The basics are working fine. Press one to play/pause, or to accept an incoming call. Tap and hold to activate the voice assistant, or do so to decline an incoming call. Double click to switch between ANC and Transparent. Triple click on the right earpiece to skip the track, and on the left to repeat it. Double tap and hold on the right to increase the volume, and on the left to decrease it.
It was the click and hold commands that proved inconsistent, especially for volume, but it’s a learning curve that I suspect gets easier over time.
As for battery life, you get respectable numbers to work with. Beyerdynamic rates the Free Byrd at up to eight hours per charge with ANC turned on. Leave it with volume at default, and you’ll be looking to break 11 hours. One of the ways I was able to get a sense of these numbers was through the app, which tracks stats regarding usage and playback. Very uncommon for any pair of earbuds, but it helped me know that the battery claims are pretty much accurate.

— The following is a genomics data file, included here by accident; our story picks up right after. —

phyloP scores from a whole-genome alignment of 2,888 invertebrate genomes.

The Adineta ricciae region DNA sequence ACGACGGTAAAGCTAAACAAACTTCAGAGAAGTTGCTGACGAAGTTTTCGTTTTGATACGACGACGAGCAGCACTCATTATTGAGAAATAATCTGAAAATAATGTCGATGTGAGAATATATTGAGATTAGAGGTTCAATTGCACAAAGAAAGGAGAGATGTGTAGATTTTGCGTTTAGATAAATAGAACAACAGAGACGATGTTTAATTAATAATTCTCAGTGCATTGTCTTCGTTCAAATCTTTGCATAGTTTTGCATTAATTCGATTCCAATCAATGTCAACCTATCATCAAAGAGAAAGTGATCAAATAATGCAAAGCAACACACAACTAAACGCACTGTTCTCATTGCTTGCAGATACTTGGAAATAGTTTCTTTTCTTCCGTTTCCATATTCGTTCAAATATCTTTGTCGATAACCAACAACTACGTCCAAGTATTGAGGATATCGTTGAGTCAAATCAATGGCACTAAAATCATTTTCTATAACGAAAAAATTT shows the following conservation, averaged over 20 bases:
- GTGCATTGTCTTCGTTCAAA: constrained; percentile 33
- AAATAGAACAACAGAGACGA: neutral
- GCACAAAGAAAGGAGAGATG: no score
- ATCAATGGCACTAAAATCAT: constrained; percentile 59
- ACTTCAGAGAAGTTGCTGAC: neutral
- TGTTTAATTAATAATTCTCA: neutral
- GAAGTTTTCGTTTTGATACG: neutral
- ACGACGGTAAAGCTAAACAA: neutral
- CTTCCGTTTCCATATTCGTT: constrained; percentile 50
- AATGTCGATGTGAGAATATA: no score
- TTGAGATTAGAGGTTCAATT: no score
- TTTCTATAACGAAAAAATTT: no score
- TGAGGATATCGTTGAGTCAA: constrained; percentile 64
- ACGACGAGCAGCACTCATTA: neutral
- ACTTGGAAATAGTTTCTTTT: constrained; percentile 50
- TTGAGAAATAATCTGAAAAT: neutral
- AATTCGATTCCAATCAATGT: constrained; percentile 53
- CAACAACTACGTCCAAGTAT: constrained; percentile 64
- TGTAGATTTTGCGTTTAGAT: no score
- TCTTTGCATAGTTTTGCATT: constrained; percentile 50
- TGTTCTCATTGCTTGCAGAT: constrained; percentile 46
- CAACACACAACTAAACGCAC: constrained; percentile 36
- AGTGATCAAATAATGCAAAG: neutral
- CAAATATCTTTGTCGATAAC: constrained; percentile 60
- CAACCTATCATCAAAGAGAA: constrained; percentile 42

Beyerdynamic Free Byrd: What’s Not Good
As I noted before, the fit is likely to be controversial for those with smaller ears. Despite all the extra ear tips included in the box, I can’t be sure how well these headphones will fit your ears. If you tend to use smaller pairs, you’ll probably want to skip these pairs.
I would also say the same for jogging or running. I found it good to wear for a quick walk or bike ride, only to be convinced that the Free Bird isn’t strong enough to withstand that kind of constant beating. If they can wiggle freely after chewing gum, a sweaty run or jog will almost certainly do the same.